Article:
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After 30 years of nonstop property-tax increases, the superintendent of the Quakertown Community School District says only one way is left to balance the books: Immediately shut down an aging middle school, close an elementary school next year, end an expensive cyber-learning program, and furlough 50 teachers and other staff.
William Harner calls his plan to save his Upper Bucks district “a paradigm shift.” Some parents are using much less kind words to describe it.
“We were blindsided completely,” said Emily George. She is sending her two children to different elementary schools because of Quakertown’s last redistricting and now may have to send one of them, a third grader who is on the autism spectrum, to yet another school. She called Harner’s proposed solution to the district’s $4.8 million budget gap “horrible.”
The fiscal strife in the district, encompassing a mostly blue-collar community between Philadelphia and Allentown where more than a quarter of the 5,240 public school students live in poverty, is a jarring example of what administrators regionwide are facing: large structural budget gaps that aren’t going away, even as the overall economy improves and headlines about a state education-funding crisis fade.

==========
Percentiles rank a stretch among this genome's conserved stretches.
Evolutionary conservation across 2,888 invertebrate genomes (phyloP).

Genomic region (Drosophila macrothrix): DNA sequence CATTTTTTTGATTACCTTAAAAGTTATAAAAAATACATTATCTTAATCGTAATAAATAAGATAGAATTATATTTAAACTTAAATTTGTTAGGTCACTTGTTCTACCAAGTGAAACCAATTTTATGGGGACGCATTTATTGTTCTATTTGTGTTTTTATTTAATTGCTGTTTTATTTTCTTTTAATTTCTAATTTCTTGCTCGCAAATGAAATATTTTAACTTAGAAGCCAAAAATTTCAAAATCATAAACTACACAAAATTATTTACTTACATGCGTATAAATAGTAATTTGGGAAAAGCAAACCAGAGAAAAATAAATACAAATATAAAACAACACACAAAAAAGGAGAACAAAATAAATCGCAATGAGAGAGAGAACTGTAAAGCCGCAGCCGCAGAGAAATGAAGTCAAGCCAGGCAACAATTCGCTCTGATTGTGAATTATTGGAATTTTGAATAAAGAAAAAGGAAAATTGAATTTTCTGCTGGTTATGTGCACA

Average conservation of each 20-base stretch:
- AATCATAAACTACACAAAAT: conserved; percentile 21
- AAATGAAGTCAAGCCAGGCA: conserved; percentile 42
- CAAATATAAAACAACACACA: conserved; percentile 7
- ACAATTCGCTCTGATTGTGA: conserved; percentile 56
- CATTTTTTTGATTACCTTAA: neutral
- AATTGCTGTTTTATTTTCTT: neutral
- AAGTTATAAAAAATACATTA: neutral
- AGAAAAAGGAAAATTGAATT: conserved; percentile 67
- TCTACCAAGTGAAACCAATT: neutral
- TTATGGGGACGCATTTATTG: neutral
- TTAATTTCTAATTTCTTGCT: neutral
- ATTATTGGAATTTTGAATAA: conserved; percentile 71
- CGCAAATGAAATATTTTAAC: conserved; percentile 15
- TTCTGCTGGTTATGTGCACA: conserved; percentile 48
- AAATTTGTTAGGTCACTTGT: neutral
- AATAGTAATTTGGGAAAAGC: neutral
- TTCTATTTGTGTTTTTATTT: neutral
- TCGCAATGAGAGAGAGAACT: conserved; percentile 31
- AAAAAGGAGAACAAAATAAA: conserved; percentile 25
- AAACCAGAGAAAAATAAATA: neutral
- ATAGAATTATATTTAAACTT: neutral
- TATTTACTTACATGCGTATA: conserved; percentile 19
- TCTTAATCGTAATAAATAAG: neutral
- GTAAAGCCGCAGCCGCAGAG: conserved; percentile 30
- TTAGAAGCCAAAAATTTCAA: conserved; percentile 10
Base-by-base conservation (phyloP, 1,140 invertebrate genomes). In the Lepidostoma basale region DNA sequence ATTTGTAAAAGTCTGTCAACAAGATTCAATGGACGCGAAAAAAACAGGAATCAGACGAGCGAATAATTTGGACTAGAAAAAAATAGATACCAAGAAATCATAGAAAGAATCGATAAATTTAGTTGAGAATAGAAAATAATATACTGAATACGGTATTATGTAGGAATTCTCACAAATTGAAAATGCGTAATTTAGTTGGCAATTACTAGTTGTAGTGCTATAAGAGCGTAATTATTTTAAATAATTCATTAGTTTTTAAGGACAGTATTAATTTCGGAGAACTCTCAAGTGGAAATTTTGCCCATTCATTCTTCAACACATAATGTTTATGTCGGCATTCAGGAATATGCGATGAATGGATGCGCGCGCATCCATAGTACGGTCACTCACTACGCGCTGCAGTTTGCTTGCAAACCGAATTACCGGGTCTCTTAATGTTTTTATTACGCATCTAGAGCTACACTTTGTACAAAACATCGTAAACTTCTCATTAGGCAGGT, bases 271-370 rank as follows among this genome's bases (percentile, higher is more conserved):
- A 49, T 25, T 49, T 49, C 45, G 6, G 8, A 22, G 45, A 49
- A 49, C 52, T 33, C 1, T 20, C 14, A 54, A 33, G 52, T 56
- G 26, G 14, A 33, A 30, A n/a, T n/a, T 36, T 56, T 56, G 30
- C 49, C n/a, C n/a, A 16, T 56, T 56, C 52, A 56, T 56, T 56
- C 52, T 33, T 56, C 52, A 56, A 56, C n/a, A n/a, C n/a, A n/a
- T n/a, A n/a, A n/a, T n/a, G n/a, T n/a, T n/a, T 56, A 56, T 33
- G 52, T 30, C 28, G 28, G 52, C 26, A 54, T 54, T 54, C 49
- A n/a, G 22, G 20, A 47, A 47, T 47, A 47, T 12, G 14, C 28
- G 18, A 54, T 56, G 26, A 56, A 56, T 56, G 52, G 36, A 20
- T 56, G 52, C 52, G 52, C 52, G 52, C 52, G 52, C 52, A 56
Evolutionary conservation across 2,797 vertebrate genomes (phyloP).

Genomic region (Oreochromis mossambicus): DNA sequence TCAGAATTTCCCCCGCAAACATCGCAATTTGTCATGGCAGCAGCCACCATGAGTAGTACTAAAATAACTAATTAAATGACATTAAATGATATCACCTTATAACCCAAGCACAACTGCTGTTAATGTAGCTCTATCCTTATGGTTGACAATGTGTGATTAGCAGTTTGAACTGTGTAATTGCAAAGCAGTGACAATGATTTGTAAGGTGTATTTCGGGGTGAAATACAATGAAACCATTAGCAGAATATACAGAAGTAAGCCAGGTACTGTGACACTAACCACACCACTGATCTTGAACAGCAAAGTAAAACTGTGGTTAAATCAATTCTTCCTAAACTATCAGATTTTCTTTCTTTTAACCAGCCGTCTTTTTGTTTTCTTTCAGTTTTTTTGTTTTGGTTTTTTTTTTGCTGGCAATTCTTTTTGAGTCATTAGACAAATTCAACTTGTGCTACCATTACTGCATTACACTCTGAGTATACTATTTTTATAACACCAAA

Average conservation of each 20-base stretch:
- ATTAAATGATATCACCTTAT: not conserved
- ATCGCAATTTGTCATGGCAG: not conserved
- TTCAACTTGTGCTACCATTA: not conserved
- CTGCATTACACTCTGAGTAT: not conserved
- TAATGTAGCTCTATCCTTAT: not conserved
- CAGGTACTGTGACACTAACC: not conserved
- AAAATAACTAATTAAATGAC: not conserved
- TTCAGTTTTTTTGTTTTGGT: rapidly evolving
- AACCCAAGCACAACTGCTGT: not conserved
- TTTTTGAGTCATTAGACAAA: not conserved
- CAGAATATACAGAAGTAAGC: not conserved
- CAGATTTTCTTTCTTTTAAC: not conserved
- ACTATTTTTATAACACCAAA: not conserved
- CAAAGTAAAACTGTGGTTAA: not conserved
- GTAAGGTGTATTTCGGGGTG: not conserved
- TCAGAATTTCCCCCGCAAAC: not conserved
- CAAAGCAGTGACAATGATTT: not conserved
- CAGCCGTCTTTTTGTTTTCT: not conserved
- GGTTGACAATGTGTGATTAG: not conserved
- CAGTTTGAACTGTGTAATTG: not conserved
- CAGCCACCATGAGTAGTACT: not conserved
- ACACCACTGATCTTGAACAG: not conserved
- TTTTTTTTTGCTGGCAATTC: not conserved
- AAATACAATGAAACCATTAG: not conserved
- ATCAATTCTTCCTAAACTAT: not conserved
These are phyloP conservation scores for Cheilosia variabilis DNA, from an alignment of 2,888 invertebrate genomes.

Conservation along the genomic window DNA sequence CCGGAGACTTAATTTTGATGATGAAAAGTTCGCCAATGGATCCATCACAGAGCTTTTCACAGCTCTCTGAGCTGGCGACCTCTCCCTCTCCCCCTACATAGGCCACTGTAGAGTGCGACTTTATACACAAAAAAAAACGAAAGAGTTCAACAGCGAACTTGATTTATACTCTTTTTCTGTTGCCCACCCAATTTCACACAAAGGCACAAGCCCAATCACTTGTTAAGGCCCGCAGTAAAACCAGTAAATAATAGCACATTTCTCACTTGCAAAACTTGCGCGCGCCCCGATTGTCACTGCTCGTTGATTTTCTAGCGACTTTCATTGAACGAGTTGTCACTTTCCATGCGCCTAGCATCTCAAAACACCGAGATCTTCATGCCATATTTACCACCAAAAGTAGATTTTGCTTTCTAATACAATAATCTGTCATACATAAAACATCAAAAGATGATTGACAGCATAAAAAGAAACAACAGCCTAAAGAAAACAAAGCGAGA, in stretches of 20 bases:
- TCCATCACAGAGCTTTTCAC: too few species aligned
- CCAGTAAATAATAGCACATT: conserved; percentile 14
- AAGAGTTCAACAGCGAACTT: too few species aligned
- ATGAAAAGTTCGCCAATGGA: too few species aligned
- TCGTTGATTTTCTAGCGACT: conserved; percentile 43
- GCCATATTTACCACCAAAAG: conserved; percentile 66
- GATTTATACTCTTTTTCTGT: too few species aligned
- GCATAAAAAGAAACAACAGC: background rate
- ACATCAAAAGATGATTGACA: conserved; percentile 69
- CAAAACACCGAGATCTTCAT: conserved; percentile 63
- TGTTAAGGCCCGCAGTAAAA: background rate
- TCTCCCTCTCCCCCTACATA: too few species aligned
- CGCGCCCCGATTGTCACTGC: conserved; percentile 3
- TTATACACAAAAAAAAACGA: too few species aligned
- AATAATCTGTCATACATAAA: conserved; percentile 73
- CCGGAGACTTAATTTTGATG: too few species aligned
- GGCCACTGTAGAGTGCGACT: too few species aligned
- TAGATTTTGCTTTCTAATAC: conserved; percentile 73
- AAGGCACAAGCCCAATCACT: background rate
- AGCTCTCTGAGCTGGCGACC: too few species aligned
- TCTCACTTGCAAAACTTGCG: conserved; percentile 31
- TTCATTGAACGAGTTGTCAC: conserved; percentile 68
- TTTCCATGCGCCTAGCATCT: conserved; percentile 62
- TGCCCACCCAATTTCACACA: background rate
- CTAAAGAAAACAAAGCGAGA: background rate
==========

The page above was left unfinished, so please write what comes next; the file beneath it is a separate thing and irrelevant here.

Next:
“Many districts have still not recovered from the Great Recession,” said Mark DiRocco, executive director of the Pennsylvania Association of School Administrators (PASA).
He estimates that one-third of the state’s districts continue to slash programs and faculty positions or increase class sizes to make ends meet. The biggest culprits, DiRocco said, are skyrocketing teacher pension costs and the failure of state and federal school aid to keep pace.
Another Bucks district, Pennsbury, is laboring to close a $5 million budget gap, for instance. Delaware County’s Chichester district, one of several troubled systems profiled in a February report by PASA and the Pennsylvania Association of School Business Officials, has cut staff for six straight years. The same report noted that 77 percent of Pennsylvania’s 500 districts raised property taxes this year.
Indeed, the ongoing school budget gaps are more starkly exposing the differences between affluent suburbs and older struggling towns. In Lower Merion Township, one of Pennsylvania’s wealthiest communities, district administrators sought exemptions to raise property taxes above the state-legislated 3 percent cap more often than any other district over the last decade. Last year, Lower Merion lost a lawsuit over its high tax rate and a judge ordered a refund of some of its 2016-17 increase. The district has appealed.
Enrollment Stagnate, Taxes Up
Quakertown is the only district in Bucks County, and one of just a handful in the region, that has raised its real estate levy annually for the last 30 years. Even when adjusted for inflation, it has soared more than 40 percent over the last 15 years. School board members say they’re not willing to seek state permission to raise taxes higher than the maximum allowed under the 2006 property-tax relief legislation, Pennsylvania Act 1. That, they say, is not a viable option for a community with a 28 percent poverty rate.
“Taxpayers are going, ‘When are you not going to raise taxes for a change?’ ” said Paul Stepanoff, president of the school board, which has scheduled a hearing for Tuesday to discuss the closing of Milford Middle School.